Museum of the Bible returns thousands of artifacts to Iraq

A rare, 3600-year-old tablet bearing a portion of the ancient poem, the Epic of Gilgamesh, has been seized by the US government from craft retailer Hobby Lobby and is on its way back to Iraq, following a US court ruling that it was obtained illegally.

Hobby Lobby’s billionaire president, Steve Green, is also the chairman of the board of the Museum of the Bible in Washington DC. Green bought the tablet for close to $US1.7 million to display in the Museum, but the Department of Justice says it was sold under a false provenance (history of ownership) and is probably an artifact looted from Iraq during the chaos of war,

An auction house sold it to Hobby Lobby with false provenance documents.

The Epic of Gilgamesh is an ancient Mesopotamian text that is considered one of the world’s oldest religious and literary texts. The poem was originally inscribed on 12 clay tablets in cuneiform script, a logo-syllabic script that can be traced back to the end of the 4th millennium BC.

The US Department of Justice said the rare tablet, known as the “Gilgamesh Dream Tablet”, originated in the area of modern-day Iraq and entered the United States contrary to federal law. An auction house sold it to Hobby Lobby with false provenance documents. In a statement seen by The Washington Post, the Museum of the Bible said it had been working with federal authorities since learning of the dubious travel history of the tablet and that Hobby Lobby was suing the auction house for the money it spent on the tablet.

“The museum was informed in 2019 of the illegal importation of this item by the auction house and previous owners. Since then, we have supported the Department of Homeland Security’s efforts to return this Gilgamesh fragment to Iraq,” the statement read.

The tablet has begun its journey back to Iraq, a similar journey to thousands of other Iraqi antiquities – 17,000 to be exact – which arrived in Baghdad from the United States earlier this month.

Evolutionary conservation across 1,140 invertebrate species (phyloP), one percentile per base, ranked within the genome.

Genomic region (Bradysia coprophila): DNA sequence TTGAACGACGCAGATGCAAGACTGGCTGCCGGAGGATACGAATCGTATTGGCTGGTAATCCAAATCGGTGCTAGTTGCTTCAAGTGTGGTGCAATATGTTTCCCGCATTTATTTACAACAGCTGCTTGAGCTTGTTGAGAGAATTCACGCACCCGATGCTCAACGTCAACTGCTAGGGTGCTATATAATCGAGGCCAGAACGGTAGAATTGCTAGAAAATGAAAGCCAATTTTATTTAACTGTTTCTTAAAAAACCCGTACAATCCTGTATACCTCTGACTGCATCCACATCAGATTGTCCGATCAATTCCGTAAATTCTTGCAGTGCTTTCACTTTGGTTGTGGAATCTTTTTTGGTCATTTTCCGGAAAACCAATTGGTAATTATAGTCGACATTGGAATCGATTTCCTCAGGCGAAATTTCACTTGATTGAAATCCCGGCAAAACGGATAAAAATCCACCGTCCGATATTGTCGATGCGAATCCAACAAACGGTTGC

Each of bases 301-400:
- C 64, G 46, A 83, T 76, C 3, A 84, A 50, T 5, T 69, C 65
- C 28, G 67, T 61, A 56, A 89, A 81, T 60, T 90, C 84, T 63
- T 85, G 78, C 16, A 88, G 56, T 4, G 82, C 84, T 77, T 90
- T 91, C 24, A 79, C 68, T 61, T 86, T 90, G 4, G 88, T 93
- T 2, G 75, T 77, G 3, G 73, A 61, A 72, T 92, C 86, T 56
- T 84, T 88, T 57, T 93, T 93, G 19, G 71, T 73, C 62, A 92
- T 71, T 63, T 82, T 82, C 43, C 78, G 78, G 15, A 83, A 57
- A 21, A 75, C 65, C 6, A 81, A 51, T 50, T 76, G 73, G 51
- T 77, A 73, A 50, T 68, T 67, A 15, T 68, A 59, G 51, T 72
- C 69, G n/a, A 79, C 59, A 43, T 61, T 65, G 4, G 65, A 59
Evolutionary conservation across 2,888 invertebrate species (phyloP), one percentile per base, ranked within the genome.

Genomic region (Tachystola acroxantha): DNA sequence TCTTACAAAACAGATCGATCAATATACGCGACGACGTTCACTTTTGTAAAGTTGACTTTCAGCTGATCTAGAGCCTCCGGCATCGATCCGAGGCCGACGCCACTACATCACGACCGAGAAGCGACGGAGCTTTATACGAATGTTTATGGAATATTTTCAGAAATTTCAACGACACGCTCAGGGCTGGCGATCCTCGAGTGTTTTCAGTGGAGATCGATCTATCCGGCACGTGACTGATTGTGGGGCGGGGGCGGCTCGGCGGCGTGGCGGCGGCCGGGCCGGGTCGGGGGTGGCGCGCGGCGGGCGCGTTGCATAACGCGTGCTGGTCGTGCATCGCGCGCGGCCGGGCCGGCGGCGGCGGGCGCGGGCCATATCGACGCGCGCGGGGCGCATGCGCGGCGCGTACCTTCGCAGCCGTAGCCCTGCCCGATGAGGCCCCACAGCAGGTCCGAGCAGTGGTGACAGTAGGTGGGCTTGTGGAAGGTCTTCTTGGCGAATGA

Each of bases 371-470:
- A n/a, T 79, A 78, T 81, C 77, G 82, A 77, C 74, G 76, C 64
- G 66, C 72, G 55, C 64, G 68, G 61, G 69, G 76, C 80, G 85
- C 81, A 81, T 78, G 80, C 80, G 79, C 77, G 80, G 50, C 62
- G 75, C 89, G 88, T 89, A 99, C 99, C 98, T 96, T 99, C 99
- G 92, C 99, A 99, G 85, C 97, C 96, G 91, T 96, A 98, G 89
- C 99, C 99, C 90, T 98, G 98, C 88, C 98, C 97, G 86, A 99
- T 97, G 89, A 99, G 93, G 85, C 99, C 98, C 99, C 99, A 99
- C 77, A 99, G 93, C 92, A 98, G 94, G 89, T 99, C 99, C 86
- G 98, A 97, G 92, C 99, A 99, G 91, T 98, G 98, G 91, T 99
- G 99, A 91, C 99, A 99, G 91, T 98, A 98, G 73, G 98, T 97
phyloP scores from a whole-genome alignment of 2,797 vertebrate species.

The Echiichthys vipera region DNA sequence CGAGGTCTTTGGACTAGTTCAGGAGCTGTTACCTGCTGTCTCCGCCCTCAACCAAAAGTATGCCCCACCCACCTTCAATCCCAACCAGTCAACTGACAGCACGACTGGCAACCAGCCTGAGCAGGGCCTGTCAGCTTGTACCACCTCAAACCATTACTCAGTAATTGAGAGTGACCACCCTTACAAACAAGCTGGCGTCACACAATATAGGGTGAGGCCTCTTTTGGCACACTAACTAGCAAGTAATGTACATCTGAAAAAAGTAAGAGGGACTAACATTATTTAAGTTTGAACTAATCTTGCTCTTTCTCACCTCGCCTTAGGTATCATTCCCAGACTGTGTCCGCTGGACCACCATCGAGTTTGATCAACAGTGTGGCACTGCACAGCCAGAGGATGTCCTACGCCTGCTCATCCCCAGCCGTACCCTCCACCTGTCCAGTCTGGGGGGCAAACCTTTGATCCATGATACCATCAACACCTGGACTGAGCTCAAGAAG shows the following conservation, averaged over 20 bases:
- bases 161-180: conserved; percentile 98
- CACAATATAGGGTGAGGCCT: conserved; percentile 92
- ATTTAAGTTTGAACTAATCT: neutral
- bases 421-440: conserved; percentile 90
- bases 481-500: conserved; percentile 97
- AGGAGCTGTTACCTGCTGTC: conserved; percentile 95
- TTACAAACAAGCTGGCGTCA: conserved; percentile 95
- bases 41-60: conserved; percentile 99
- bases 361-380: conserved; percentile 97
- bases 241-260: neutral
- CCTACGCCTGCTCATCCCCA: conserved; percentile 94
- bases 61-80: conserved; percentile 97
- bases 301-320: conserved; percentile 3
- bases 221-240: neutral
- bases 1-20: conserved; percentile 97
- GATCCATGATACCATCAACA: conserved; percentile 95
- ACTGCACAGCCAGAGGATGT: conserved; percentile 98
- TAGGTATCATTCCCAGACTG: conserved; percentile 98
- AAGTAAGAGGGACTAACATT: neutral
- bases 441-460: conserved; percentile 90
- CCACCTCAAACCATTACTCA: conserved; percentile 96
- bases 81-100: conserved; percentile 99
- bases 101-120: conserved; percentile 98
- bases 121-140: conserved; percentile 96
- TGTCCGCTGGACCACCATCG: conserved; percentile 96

About 12,000 of the returned items came from the Museum of the Bible. At just four years old, the Museum has been plagued by controversies regarding its collection. 

“I trusted the wrong people to guide me, and unwittingly dealt with unscrupulous dealers in those early years.” – Steve Green

In March 2020, Steve Green admitted he had made mistakes in his early days of collecting biblical manuscripts and artifacts. “I knew little about the world of collecting,” he wrote in a statement. “It is well known that I trusted the wrong people to guide me, and unwittingly dealt with unscrupulous dealers in those early years. One area where I fell short was not appreciating the importance of the provenance of the items I purchased.”

Green said that curators at the Museum of the Bible had been “quietly and painstakingly” researching the provenance of the many thousands of items he had collected since 2009. The research identified almost 12,000 items – papyri fragments and clay objects – that had “insufficient provenance”, and would be returned to their places of origin – Egypt or Iraq. He said the Museum and Hobby Lobby were working with the US government to determine the best way to handle that process.

The Museum of the Bible is not the only institution to contend with issues surrounding the repatriation of looted artifacts. The renowned ‘Benin Bronzes’, from the ancient kingdom of Benin (now southern Nigeria), were looted by British troops in the 19th century and now can be found scattered through Western museums, including the British Museum. The Washington Post also reports that dabbling in the grey market for antiquities is much risker these days, with fundamental changes in the laws, norms and institutions regulating the trade in stolen and looted art over the past three decades. Artifacts from Iraq are under particular scrutiny, given reports that Islamic State sold off important artifacts to fund its war efforts.

After many problems, however, “The Museum of the Bible is now setting an example for responsible ownership of foreign cultural heritage,” write law and history academics Anja Shortland and Daniel Klerman for the Post.